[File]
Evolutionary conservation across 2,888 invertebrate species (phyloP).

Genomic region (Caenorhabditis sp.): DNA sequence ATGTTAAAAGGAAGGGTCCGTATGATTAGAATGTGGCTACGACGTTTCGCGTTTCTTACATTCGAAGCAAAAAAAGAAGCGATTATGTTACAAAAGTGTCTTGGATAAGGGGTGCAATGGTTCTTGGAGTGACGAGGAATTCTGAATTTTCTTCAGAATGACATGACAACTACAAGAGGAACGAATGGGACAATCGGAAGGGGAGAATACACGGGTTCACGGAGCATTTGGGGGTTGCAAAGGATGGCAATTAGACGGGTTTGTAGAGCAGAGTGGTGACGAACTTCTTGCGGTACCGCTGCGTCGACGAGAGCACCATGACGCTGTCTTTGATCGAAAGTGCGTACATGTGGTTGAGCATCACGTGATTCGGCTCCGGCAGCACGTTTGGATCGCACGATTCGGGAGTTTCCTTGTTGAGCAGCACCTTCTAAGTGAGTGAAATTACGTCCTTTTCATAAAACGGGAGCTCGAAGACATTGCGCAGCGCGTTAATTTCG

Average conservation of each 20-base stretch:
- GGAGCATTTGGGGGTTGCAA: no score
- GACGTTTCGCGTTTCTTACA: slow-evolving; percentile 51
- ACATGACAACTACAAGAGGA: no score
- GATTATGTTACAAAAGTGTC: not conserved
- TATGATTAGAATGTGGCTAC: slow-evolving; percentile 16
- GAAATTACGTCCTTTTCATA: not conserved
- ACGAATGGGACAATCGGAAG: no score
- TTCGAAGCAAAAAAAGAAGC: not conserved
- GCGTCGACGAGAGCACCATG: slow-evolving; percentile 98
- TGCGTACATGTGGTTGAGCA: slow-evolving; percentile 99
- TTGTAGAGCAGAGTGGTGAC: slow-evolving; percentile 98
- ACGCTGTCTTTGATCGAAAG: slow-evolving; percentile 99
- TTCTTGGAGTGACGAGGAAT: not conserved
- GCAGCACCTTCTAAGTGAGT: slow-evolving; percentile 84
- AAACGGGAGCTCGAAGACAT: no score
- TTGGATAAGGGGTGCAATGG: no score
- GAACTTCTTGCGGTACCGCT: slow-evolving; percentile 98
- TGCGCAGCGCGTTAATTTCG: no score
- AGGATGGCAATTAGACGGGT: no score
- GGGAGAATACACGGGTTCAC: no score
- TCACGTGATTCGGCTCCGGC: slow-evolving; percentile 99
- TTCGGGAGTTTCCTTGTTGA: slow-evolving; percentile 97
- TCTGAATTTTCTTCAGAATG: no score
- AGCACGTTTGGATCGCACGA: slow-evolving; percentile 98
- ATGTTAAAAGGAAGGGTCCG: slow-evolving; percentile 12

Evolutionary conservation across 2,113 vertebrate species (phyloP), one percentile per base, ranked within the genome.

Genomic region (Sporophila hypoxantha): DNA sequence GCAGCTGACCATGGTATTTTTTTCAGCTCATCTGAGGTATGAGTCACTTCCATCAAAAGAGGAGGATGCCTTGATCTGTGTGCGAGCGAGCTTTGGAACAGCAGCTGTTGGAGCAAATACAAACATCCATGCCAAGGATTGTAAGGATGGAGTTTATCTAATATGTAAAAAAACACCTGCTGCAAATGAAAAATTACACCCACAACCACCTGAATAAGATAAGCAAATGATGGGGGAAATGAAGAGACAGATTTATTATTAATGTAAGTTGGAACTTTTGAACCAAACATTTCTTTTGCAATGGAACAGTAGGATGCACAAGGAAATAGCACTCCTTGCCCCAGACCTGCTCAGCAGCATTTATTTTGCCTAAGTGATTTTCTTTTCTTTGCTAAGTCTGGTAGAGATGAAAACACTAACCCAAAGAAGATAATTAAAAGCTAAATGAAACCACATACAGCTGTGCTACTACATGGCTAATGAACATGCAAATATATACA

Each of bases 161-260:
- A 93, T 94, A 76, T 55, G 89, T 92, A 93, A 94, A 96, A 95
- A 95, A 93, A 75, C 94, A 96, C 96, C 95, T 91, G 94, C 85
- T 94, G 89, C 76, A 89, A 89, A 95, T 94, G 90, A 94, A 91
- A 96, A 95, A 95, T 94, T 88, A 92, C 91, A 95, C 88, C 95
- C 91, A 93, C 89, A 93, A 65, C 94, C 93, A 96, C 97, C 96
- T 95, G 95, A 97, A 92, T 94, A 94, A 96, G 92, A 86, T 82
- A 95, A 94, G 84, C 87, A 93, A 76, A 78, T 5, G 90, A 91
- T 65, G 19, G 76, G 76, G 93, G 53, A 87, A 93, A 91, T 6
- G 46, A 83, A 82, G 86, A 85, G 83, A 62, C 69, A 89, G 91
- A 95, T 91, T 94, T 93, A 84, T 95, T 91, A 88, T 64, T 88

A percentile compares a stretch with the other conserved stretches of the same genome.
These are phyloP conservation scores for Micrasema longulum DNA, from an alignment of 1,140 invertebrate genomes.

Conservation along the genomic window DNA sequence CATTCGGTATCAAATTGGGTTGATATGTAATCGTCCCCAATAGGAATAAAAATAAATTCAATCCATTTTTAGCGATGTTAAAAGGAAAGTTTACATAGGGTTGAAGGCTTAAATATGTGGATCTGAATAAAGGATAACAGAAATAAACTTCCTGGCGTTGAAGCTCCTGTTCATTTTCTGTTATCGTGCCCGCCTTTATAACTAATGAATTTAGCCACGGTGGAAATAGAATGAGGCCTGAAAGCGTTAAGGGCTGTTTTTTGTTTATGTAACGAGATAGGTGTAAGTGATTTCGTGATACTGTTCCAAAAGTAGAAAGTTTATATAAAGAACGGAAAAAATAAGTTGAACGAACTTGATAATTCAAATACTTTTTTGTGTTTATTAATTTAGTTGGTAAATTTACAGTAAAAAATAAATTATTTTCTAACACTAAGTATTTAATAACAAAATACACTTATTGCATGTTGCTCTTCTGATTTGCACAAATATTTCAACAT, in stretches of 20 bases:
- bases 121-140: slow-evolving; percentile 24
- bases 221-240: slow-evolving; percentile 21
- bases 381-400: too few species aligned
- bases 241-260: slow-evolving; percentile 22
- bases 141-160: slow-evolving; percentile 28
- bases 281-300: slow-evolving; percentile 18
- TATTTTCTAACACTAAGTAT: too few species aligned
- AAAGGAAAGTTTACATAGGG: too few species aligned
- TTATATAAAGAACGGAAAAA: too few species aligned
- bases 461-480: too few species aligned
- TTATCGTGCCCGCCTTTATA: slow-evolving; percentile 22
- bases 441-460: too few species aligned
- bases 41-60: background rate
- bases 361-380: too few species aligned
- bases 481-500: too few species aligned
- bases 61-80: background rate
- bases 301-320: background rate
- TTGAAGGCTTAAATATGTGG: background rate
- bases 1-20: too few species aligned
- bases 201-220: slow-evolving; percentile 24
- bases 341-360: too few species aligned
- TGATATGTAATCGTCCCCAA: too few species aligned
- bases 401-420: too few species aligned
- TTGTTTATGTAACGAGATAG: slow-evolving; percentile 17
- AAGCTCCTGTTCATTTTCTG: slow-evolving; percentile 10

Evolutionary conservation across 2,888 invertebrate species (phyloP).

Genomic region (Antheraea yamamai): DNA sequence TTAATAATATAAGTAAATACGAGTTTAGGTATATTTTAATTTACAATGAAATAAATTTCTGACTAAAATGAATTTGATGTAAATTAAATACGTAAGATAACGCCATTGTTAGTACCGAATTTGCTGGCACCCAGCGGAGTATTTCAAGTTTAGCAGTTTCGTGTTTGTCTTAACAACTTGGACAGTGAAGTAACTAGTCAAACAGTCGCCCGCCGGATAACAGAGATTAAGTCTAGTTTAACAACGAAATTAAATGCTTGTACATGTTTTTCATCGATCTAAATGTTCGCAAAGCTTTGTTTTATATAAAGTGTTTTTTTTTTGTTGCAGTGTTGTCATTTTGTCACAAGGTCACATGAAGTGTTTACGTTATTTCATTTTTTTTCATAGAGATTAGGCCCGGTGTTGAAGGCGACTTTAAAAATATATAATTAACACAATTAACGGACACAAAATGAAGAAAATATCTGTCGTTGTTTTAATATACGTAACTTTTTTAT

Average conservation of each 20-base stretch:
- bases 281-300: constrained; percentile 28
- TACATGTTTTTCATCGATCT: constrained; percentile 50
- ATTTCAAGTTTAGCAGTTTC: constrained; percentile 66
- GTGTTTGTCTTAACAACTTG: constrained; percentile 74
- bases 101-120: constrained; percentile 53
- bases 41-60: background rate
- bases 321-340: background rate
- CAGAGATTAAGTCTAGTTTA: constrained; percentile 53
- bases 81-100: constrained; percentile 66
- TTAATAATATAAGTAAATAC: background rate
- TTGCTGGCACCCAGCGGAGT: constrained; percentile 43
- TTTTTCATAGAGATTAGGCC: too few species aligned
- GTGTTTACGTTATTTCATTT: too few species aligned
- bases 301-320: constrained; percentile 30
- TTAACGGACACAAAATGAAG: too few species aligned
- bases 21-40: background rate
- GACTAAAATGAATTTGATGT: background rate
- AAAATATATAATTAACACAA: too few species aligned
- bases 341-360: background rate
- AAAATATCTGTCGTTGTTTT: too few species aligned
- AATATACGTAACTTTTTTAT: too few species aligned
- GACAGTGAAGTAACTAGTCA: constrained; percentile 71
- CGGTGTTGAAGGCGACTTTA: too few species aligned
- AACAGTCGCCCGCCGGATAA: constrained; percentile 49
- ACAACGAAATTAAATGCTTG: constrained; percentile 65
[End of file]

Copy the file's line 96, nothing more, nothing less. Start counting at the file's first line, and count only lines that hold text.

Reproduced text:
- AACAGTCGCCCGCCGGATAA: constrained; percentile 49